"Hachi-Roku. Corolla. Levin. Trueno. Sprinter. Whatever you call the thing, Toyota’s AE86 designation - that is the two-door, rear wheel drive, vaguely wedge-shaped, mid-range sports coupé produced between 1983 and 1987 - is the most definitive vehicle in the short history "
Driving an icon – the Toyota AE86
Chris drives a Corolla...
The Toyota Corolla was not, with the best will in the world, an exciting car.
If someone says Corolla, you can easily be forgiven for thinking of octogenarians, dawdling speeds and fourth and fifth gears that have literally never been engaged (because of the dawdling speeds). You don’t think ‘fun’, you don’t think ‘exciting’ and you certainly don’t find yourself hankering to slide into the driver’s seat.
So why, then, am I here writing about it? Well, there is an exception to the rule. You might think I’m about to go on and laud the Corolla for being reliable, or for being the world’s most produced car with over 40-million sold, or perhaps for that one time Carlos Sainz drove one in the World Rally Championship. I’m not though. I’m here to tell you what it’s like to drive the most truly exciting, iconic and engaging Corolla ever built. Oh yes, I’ve had a go in the AE86.
The car in question was very generously loaned to me by Toyota itself. It has a warehouse full of cars for the press to use, and while there is some other heritage metal like Celicas and MR2s, the bulk of it is new stuff. But even so, in a sea of Aurises… Auri… not sure what the plural is, Hiluxes and Lexus, the AE86 stands out. Its distinct silver over graphite colour scheme grabs you, then the rest of it pulls you in.
If you know anything about cars, you know the AE86 is a legend. And that’s what makes it so captivating. Plus, there’s something of a giddy thrill that comes from seeing one that hasn’t been molested with crude alloy wheels, rock hard suspension (though this one does have coilovers) and ‘SICK DRIFT, BRO’ stickers. This one is just how Toyota intended. Nice.
The name, AE86, comes from Toyota’s internal coding. The A refers to the 4A-GE engine. It’s a 1,600cc double overhead cam affair with electronic fuel injection. The result is 124bhp, which may not sound a lot, but this sucker only weighs 970kg. The E is internal coding for the model, so Corolla in this case. The 8 denotes this is a, confusingly, fifth generation Corolla, while the 6 signifies the variant within its generation. Some nerdy stuff for you, there. Or you could just be cool and call it the Hachi-Roku, which means eight-six in Japanese. Yes, better.
History aside, let’s get to the driving. That’s why I’m here after all.
When you get in the AE86, you’re low. And that’s good, because the lower you are, the faster it seems you’re going. The interior is awash with both blue velour and blue plastic – there is no denying this is a product of the ‘80s. But even so, it feels solid and well screwed together. The steering wheel is thin and delicate, but wonderfully tactile with it. The gear knob falls easily to hand. It just feels right.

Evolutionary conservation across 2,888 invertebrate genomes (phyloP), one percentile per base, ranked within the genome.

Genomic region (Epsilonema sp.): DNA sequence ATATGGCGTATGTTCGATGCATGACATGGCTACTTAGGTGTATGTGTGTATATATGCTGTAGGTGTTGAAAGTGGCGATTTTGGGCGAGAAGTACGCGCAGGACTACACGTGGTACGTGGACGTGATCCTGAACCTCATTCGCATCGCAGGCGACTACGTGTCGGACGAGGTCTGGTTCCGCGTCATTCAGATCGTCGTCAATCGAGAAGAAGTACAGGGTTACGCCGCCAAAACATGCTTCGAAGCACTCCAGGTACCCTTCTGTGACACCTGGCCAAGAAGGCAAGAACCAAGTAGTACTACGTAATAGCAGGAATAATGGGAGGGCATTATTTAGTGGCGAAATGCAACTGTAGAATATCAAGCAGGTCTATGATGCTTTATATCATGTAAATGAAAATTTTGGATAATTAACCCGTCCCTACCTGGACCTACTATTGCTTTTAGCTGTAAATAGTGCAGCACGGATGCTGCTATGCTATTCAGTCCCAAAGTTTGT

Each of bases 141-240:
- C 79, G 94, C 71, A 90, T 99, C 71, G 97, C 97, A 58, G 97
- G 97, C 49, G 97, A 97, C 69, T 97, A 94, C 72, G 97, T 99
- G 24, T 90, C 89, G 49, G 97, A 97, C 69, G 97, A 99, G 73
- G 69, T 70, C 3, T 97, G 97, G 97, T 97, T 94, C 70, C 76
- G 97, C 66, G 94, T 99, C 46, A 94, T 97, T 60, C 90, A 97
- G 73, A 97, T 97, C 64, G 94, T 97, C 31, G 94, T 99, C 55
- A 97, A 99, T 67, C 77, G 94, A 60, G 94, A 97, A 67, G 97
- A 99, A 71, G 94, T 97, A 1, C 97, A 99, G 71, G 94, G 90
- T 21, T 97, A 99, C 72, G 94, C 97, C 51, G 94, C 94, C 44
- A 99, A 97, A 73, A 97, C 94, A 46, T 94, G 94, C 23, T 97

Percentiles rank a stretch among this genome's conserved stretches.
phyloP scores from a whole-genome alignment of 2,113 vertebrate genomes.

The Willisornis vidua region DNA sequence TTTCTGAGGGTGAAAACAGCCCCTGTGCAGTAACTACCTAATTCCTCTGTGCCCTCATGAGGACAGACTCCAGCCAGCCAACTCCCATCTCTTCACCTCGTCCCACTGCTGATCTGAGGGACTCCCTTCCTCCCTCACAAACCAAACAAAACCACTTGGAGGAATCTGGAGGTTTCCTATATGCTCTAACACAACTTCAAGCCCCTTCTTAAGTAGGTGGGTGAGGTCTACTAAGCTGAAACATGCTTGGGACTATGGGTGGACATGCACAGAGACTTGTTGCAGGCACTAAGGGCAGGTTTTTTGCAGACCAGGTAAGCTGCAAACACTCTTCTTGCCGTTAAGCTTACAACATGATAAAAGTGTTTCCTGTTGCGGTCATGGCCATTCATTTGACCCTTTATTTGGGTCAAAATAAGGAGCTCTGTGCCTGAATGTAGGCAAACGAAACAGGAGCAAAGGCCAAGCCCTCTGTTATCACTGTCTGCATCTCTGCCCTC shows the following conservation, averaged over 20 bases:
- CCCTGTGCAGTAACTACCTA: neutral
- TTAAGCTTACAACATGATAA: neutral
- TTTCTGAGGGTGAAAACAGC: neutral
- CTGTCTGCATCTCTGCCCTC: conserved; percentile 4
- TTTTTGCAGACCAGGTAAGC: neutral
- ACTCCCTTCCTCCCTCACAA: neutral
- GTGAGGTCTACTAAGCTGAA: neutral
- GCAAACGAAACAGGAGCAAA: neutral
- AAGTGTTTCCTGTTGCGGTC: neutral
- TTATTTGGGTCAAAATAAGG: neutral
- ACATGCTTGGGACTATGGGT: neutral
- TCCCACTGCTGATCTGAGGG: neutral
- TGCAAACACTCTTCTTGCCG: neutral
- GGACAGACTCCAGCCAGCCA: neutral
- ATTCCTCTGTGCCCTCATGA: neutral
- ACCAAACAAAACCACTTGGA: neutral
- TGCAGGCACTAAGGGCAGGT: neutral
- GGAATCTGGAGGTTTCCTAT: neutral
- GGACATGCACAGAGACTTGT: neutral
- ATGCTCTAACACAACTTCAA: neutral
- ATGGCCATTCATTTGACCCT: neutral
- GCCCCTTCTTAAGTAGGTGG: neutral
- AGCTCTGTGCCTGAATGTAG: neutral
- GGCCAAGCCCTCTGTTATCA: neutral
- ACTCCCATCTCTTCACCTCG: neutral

Turn the key and the 4A-GE barks into life without hesitation. And man alive, it’s chatty. This is a car that sings, and when you put your foot into the carpet, shouts. But it does so happily. The exhaust note is brash and unforgiving, but that just adds the experience. The occasion, if you will.
Out on the road, we spend a few miles getting familiar before finding a national speed limit road and opening it up. When we do, we’re surprised. Modern cars, with their vast weight brought about by safety systems and electronics feel stunted, slow in fact. The AE86 does not. Foot down, it goes. The revs climb and then the cams do their work. The second one kicks in; the engine note changes and the speed goes up. Clutch down, next gear, do it all again, bliss. This thing is an absolute riot.
But surely, when I get to a corner it’s going to spit me into a bush, right? No, actually. The AE86 is famous for drifting, what with its RWD layout and near 50/50 weight distribution, but that doesn’t mean it’s a handful. It’s actually composed and accurate. The steering feeds back what’s happening on the tarmac. The brakes pull the car slower without drama or concern, and when you stick the whole thing into a corner, it grips.
On my way back to Toyota’s workshop, however, I have to put the limited-slip differential to the test. And the roads of an industrial estate with their distant, truck-allowing curbs are the perfect setting. I think about a clutch kick, but then decide against it as the roads are wet. Instead, I drop a cog, give a liberal dose of power and off she goes. But with no drama or histrionics. The tail breaks free and I control it on the throttle, bringing it back in line when I say, not when a curb has to intervene. Just perfect.
Driving this car, I can see why it was so popular. I can see why, in fact, it still is. To quote Ferris Bueller, if you have the means, I highly recommend picking one up. It is so choice.
Engine: 1.6-litre 4A-GE, twin overhead cam with EFI
Kerb weight: 970kg
Power output: 124bhp
0-60mph: 8.3 seconds
Top speed: 122mph
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